Carl Lawson the latest in a long line of Jets’ preseason casualties

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These are the strange, surreal hours of the NFL season. We want to know all we can about our teams. We want to know all we can about our favorite players. We want to see them, study them, debate about them, argue about them. When they play exhibition games and put out a less-than-representative product, the first impulse is to gripe.

And then, invariably …

This time it was the Jets. This week it was defensive end Carl Lawson, who had been the Jets’ best player by acclimation throughout training camp. This time it was Lawson, on a practice field in Green Bay, Wis., hearing a pop in the general vicinity of his Achilles. It was ruptured. He will miss the season.

Football is a violent exercise, no surprise there. We not only understand that players will get hurt, we are numb to the reality. Still, there is something extra of a gut punch when a devastating injury happens in the preseason — either in a preseason game or a preseason scrimmage. There are many landmines once the games count for real.

When they don’t?

We are well-versed in this around here, of course. Going back to 1971, when the Jets lost Joe Namath to a devastating knee injury during an exhibition-game loss to the Lions, we have seen both the Jets and Giants have to endure the maddening reality that random bad news can be waiting around every corner of a football season, even the portion of said season that isn’t supposed to count.

Until it turns out to a count a great deal.

Carl Lawson
Bill Kostroun/New York Post

Sometimes the injuries have the added burden of carrying terrible “what-if?” questions with them. The Giants learned that in August 1998. Jason Sehorn had emerged as a quintessential New York star the year before, leading a surprising Giants team to the playoffs, having a sensational season as a lock-down corner. But he harbored a dream: He wanted to be a kick returner, too.

And the late Jim Fassel, in a moment of weakness, agreed to let Sehorn return the opening kick of the annual exhibition game with the Jets. Bad idea. He tore both an ACL and MCL, missed that season, and while he played again, he was never anywhere near the dynamo he had been before the injury.

Five years later, it was Chad Pennington’s turn. A year earlier, Pennington had guided the Jets to a surprising AFC East title and a 41-0 playoff win over Peyton Manning and the Colts. He was being compared to a young Joe Montana. Then, in a 15-14 exhibition win over the Giants (you’ll detect a pattern here) he dislocated and fractured his left wrist, his 2003 season was ruined, and he was never quite the same.

At the relative beginning of his career, Phil Simms was lost for the entire strike-shortened 1982 season when, in a preseason game (against guess who), he was sandwiched by Joe Klecko and Abdul Salaam and tore up his knee. It took him a year to heal, and longer than that to gain the trust of Bill Parcells, named coach after that season when Ray Perkins fled to Alabama.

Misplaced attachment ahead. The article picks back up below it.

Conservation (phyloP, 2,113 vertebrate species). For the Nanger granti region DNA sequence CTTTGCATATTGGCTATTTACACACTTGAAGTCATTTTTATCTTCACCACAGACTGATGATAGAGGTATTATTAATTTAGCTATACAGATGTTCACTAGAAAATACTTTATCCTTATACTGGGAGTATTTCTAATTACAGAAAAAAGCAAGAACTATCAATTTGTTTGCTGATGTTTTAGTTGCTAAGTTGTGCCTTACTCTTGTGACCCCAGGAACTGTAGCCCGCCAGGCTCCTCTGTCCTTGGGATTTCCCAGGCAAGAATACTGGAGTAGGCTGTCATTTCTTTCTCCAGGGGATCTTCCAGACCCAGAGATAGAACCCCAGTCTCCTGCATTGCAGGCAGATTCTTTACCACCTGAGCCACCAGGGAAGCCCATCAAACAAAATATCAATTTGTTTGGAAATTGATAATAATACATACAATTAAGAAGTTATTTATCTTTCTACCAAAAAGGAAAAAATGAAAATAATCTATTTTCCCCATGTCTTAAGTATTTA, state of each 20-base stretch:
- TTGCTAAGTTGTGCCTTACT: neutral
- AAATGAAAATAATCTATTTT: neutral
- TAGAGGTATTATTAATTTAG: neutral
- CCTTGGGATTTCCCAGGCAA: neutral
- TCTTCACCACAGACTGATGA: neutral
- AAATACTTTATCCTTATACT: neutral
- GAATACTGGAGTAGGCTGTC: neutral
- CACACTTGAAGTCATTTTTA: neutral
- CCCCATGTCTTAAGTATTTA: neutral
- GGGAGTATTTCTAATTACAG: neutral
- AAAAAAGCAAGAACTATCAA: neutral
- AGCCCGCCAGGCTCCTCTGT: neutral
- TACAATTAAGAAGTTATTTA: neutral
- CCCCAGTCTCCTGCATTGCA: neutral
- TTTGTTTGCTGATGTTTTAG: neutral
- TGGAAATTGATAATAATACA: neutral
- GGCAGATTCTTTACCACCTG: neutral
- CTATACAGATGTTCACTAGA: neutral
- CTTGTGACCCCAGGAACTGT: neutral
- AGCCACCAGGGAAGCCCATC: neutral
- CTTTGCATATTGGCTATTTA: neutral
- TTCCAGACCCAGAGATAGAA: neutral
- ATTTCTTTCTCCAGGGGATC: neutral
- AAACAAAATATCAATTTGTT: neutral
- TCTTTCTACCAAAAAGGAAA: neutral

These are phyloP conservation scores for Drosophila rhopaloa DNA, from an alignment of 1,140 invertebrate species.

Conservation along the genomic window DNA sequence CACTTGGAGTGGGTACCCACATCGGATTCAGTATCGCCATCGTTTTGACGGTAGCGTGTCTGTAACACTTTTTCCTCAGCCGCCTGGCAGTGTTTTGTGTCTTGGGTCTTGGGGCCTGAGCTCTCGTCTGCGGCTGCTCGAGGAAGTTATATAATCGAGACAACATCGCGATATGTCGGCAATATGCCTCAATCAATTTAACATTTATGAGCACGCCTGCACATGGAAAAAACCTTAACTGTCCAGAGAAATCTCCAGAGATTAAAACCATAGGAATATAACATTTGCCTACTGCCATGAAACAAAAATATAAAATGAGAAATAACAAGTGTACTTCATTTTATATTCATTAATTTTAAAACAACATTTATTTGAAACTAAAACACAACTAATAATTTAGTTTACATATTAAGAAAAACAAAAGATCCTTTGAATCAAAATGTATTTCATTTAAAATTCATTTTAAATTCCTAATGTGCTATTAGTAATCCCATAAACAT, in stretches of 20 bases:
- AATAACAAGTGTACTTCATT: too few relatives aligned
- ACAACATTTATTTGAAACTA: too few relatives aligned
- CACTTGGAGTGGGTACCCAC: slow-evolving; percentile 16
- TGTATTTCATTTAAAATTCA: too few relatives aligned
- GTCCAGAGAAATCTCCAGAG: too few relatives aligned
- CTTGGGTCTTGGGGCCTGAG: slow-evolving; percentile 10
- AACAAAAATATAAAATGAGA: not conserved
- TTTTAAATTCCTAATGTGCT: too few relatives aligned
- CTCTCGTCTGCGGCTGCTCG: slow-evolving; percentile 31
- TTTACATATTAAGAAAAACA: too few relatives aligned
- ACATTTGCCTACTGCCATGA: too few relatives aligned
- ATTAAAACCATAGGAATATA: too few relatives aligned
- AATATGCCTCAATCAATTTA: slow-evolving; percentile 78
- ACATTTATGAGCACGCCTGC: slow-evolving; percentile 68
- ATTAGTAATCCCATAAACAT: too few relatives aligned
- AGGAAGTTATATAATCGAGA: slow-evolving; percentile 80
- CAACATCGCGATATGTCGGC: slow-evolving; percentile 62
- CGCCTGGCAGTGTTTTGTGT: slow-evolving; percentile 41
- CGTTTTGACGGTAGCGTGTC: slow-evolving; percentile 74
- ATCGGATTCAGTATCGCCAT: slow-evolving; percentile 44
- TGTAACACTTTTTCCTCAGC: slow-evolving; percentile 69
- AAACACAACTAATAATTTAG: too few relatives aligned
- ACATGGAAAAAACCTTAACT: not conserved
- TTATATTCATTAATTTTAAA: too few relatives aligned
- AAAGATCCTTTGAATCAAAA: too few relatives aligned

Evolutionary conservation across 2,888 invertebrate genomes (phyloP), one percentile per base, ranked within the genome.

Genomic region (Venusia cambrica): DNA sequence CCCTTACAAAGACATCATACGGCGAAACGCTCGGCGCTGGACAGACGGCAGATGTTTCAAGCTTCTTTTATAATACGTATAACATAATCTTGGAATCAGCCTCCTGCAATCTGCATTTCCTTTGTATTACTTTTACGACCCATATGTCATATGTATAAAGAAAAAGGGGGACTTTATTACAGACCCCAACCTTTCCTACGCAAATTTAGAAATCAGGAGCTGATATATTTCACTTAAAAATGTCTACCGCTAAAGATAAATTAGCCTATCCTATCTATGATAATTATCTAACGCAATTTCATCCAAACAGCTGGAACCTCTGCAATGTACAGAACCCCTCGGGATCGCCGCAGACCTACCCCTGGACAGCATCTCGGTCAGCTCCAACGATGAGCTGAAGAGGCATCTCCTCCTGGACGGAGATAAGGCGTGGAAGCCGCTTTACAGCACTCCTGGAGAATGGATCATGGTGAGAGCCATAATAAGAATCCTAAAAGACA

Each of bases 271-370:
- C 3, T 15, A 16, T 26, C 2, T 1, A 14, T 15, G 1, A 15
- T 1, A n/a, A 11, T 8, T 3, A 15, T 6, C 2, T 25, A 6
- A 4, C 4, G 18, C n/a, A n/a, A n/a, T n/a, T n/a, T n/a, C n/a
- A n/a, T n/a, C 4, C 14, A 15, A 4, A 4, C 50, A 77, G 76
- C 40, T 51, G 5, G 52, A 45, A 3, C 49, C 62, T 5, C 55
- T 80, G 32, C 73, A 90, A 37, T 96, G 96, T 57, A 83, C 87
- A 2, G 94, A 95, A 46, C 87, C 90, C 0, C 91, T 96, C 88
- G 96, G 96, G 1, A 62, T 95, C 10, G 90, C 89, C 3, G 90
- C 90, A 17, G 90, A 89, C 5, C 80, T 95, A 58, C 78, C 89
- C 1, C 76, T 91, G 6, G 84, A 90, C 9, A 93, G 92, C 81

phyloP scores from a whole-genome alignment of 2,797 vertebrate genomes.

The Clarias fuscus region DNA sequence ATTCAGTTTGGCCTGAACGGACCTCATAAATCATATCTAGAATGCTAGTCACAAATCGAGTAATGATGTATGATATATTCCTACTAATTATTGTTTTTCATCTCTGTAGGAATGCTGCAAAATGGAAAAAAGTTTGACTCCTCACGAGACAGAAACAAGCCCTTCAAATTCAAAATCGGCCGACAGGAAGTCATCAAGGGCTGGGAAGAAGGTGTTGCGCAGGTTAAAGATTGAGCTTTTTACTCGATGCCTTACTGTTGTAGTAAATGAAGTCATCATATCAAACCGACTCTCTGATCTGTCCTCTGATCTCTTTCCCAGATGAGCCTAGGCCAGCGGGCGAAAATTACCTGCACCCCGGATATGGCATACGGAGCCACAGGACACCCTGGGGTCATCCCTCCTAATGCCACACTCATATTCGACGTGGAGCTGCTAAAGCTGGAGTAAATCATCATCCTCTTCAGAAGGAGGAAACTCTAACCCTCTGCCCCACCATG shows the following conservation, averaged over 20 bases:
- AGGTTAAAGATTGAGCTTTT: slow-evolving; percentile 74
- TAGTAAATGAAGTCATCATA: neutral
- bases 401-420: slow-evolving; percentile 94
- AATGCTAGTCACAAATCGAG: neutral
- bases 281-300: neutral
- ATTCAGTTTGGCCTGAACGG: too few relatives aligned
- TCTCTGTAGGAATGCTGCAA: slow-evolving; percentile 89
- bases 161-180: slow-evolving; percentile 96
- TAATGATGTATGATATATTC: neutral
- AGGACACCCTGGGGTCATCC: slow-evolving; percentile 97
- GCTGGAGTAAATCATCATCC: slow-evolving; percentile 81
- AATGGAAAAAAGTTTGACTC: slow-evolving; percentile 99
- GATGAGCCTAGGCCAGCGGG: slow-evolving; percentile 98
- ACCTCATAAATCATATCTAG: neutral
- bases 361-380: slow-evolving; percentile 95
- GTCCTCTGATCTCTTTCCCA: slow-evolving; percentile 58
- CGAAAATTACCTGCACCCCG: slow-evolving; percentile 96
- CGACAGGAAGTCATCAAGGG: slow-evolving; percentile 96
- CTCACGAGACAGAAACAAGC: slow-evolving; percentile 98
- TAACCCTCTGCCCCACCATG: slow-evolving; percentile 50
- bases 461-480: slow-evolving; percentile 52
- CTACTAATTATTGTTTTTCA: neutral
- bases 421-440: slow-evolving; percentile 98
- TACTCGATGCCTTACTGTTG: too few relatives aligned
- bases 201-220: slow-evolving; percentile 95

At the relative end of his career, Mark Sanchez was sent in to play the fourth quarter of the exhibition game against — who else? — the Giants. Rex Ryan might have already moved on from the Sanchez portion of his career, but sending a longtime starter in to play then was a bizarre choice, and a costly one when Sanchez injured his shoulder.

It sort of makes you understand why it might not have been a terrible idea to keep Daniel Jones off the field last week. And combined with the Jets’ news out of Wisconsin this week, it is a stark reminder that football is a dangerous enough pastime when the lights are on for real — let alone when it’s a practice or an exhibition. Tough game.

Vac’s Whack

IF YOU came of age as a Mets fan in the late ’60s and early ’70s, Tom Seaver was and always will be tops. But Jerry Koosman was absolutely 1A, Sundance to Seaver’s Butch, and the guy who was on the mound when the Miracle became real. It is 100 percent right that No. 36 goes to the top of Citi Field next Saturday. 

Tom Seaver and Jerry Koosman speak at a press conference commemorating the New York Mets 40th anniversary of the 1969 World Championship team on August 22, 2009 at Citi Field.
Tom Seaver and Jerry Koosman
Getty Images

So curiosity got the best of me, and there I am watching the first episode of “The White Lotus” on HBO Max and it’s going well and … whoa. There really are some things you just can’t un-see. 


It must be a lot of fun being a Los Angeles Dodgers fan. 


I am not one to believe all that faithfully in sports jinxes, hexes, poxes, curses. It has been difficult selling that to my Jets-fan friends this week. 

Whack Back at Vac

Michael Hogue: Go to bed. Brutal viewing. 

Vac: The mantra of bleary-eyed Mets fans all week. 


Christopher Sheldon: Andrew Velazquez has made me believe that the word hustle still exists in baseball. 

Vac: It will be interesting to see what happens when the regulars start to show up again starting this week. Yankees fans feel like they’re 10 right now more than at any time in recent memory. 


@afalk62: Is it wrong that I’m glad that Henrik Lundqvist never played for another team? I’m so glad he’s fine, obviously, but I love that this top 10 all-time New York athlete finishes as a career Ranger. 

@MikeVacc: It’s not just not wrong, it’s about as right as you could ask for. What a career. And what a goalie. 


JP Sciortino: As a longtime parent and Mets fan, I immediately said to myself, the way I see it, is that Steve Cohen is a great parent. Sometimes you need to put responsibility on your children with just enough tough love. Years later the child will come back to say, “Thanks, Dad, I needed that.” 

Vac: I do wonder if the time for tough love might have been when the Mets were anywhere on earth other than California. 

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